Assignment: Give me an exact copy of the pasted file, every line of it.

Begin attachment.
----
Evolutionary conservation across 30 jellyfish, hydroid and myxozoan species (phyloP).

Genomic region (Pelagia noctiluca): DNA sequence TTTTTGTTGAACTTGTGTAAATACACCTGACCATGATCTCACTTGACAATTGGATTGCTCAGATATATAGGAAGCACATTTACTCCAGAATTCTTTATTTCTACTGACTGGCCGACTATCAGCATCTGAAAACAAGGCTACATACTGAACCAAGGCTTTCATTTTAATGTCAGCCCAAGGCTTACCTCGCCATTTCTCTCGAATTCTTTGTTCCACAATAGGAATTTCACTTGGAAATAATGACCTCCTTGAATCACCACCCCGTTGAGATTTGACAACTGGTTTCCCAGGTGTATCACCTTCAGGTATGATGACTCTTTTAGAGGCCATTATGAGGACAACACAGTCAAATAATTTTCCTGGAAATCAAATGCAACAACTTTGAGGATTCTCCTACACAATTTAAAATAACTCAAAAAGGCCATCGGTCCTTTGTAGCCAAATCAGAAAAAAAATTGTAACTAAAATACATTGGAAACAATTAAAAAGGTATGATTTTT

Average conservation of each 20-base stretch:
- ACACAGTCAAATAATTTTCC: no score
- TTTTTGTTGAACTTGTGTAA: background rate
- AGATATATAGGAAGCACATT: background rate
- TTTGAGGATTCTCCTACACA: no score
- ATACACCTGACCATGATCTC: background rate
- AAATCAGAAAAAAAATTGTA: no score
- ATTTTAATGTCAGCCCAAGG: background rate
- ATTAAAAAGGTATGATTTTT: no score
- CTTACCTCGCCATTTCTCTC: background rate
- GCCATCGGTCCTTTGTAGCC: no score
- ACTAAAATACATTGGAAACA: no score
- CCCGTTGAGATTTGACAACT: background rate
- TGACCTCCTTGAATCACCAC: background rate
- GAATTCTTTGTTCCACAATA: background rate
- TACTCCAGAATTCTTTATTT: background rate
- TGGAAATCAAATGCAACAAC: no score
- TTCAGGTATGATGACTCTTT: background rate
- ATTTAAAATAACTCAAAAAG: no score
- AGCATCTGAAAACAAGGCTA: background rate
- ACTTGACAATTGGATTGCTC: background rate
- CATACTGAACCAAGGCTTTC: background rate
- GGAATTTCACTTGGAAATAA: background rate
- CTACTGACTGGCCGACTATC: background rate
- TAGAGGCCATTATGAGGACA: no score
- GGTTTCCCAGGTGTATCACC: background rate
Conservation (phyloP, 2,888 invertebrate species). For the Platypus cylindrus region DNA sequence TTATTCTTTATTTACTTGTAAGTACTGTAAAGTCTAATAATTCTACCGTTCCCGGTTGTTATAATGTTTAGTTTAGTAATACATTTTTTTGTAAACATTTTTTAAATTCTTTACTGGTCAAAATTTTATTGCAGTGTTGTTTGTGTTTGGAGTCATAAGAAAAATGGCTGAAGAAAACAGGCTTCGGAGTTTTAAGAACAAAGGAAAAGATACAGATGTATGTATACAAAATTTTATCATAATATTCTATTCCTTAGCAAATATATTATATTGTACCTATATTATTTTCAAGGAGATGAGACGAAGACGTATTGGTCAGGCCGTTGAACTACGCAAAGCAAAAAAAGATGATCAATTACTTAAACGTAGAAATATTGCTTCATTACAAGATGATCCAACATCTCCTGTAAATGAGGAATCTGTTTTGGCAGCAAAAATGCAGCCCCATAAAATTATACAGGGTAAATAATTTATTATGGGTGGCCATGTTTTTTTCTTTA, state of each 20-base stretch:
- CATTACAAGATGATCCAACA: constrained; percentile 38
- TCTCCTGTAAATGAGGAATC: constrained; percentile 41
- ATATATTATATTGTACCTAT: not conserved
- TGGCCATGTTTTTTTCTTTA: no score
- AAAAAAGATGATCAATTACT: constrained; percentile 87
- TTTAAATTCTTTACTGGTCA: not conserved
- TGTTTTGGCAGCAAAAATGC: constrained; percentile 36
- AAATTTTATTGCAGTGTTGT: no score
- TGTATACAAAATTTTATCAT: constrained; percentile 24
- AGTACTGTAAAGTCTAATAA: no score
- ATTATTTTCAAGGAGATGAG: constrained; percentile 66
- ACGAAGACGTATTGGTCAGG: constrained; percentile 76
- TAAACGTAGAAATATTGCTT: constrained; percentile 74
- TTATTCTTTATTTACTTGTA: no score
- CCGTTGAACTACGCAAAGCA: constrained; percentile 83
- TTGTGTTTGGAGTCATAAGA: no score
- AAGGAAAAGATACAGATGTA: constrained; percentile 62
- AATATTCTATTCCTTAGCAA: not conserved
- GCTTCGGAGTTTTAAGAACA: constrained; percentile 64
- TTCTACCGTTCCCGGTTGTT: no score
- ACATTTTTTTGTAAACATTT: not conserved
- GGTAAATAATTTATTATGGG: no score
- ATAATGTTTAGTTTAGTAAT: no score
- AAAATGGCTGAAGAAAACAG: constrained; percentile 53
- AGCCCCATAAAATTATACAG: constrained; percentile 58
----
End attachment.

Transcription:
Evolutionary conservation across 30 jellyfish, hydroid and myxozoan species (phyloP).

Genomic region (Pelagia noctiluca): DNA sequence TTTTTGTTGAACTTGTGTAAATACACCTGACCATGATCTCACTTGACAATTGGATTGCTCAGATATATAGGAAGCACATTTACTCCAGAATTCTTTATTTCTACTGACTGGCCGACTATCAGCATCTGAAAACAAGGCTACATACTGAACCAAGGCTTTCATTTTAATGTCAGCCCAAGGCTTACCTCGCCATTTCTCTCGAATTCTTTGTTCCACAATAGGAATTTCACTTGGAAATAATGACCTCCTTGAATCACCACCCCGTTGAGATTTGACAACTGGTTTCCCAGGTGTATCACCTTCAGGTATGATGACTCTTTTAGAGGCCATTATGAGGACAACACAGTCAAATAATTTTCCTGGAAATCAAATGCAACAACTTTGAGGATTCTCCTACACAATTTAAAATAACTCAAAAAGGCCATCGGTCCTTTGTAGCCAAATCAGAAAAAAAATTGTAACTAAAATACATTGGAAACAATTAAAAAGGTATGATTTTT

Average conservation of each 20-base stretch:
- ACACAGTCAAATAATTTTCC: no score
- TTTTTGTTGAACTTGTGTAA: background rate
- AGATATATAGGAAGCACATT: background rate
- TTTGAGGATTCTCCTACACA: no score
- ATACACCTGACCATGATCTC: background rate
- AAATCAGAAAAAAAATTGTA: no score
- ATTTTAATGTCAGCCCAAGG: background rate
- ATTAAAAAGGTATGATTTTT: no score
- CTTACCTCGCCATTTCTCTC: background rate
- GCCATCGGTCCTTTGTAGCC: no score
- ACTAAAATACATTGGAAACA: no score
- CCCGTTGAGATTTGACAACT: background rate
- TGACCTCCTTGAATCACCAC: background rate
- GAATTCTTTGTTCCACAATA: background rate
- TACTCCAGAATTCTTTATTT: background rate
- TGGAAATCAAATGCAACAAC: no score
- TTCAGGTATGATGACTCTTT: background rate
- ATTTAAAATAACTCAAAAAG: no score
- AGCATCTGAAAACAAGGCTA: background rate
- ACTTGACAATTGGATTGCTC: background rate
- CATACTGAACCAAGGCTTTC: background rate
- GGAATTTCACTTGGAAATAA: background rate
- CTACTGACTGGCCGACTATC: background rate
- TAGAGGCCATTATGAGGACA: no score
- GGTTTCCCAGGTGTATCACC: background rate
Conservation (phyloP, 2,888 invertebrate species). For the Platypus cylindrus region DNA sequence TTATTCTTTATTTACTTGTAAGTACTGTAAAGTCTAATAATTCTACCGTTCCCGGTTGTTATAATGTTTAGTTTAGTAATACATTTTTTTGTAAACATTTTTTAAATTCTTTACTGGTCAAAATTTTATTGCAGTGTTGTTTGTGTTTGGAGTCATAAGAAAAATGGCTGAAGAAAACAGGCTTCGGAGTTTTAAGAACAAAGGAAAAGATACAGATGTATGTATACAAAATTTTATCATAATATTCTATTCCTTAGCAAATATATTATATTGTACCTATATTATTTTCAAGGAGATGAGACGAAGACGTATTGGTCAGGCCGTTGAACTACGCAAAGCAAAAAAAGATGATCAATTACTTAAACGTAGAAATATTGCTTCATTACAAGATGATCCAACATCTCCTGTAAATGAGGAATCTGTTTTGGCAGCAAAAATGCAGCCCCATAAAATTATACAGGGTAAATAATTTATTATGGGTGGCCATGTTTTTTTCTTTA, state of each 20-base stretch:
- CATTACAAGATGATCCAACA: constrained; percentile 38
- TCTCCTGTAAATGAGGAATC: constrained; percentile 41
- ATATATTATATTGTACCTAT: not conserved
- TGGCCATGTTTTTTTCTTTA: no score
- AAAAAAGATGATCAATTACT: constrained; percentile 87
- TTTAAATTCTTTACTGGTCA: not conserved
- TGTTTTGGCAGCAAAAATGC: constrained; percentile 36
- AAATTTTATTGCAGTGTTGT: no score
- TGTATACAAAATTTTATCAT: constrained; percentile 24
- AGTACTGTAAAGTCTAATAA: no score
- ATTATTTTCAAGGAGATGAG: constrained; percentile 66
- ACGAAGACGTATTGGTCAGG: constrained; percentile 76
- TAAACGTAGAAATATTGCTT: constrained; percentile 74
- TTATTCTTTATTTACTTGTA: no score
- CCGTTGAACTACGCAAAGCA: constrained; percentile 83
- TTGTGTTTGGAGTCATAAGA: no score
- AAGGAAAAGATACAGATGTA: constrained; percentile 62
- AATATTCTATTCCTTAGCAA: not conserved
- GCTTCGGAGTTTTAAGAACA: constrained; percentile 64
- TTCTACCGTTCCCGGTTGTT: no score
- ACATTTTTTTGTAAACATTT: not conserved
- GGTAAATAATTTATTATGGG: no score
- ATAATGTTTAGTTTAGTAAT: no score
- AAAATGGCTGAAGAAAACAG: constrained; percentile 53
- AGCCCCATAAAATTATACAG: constrained; percentile 58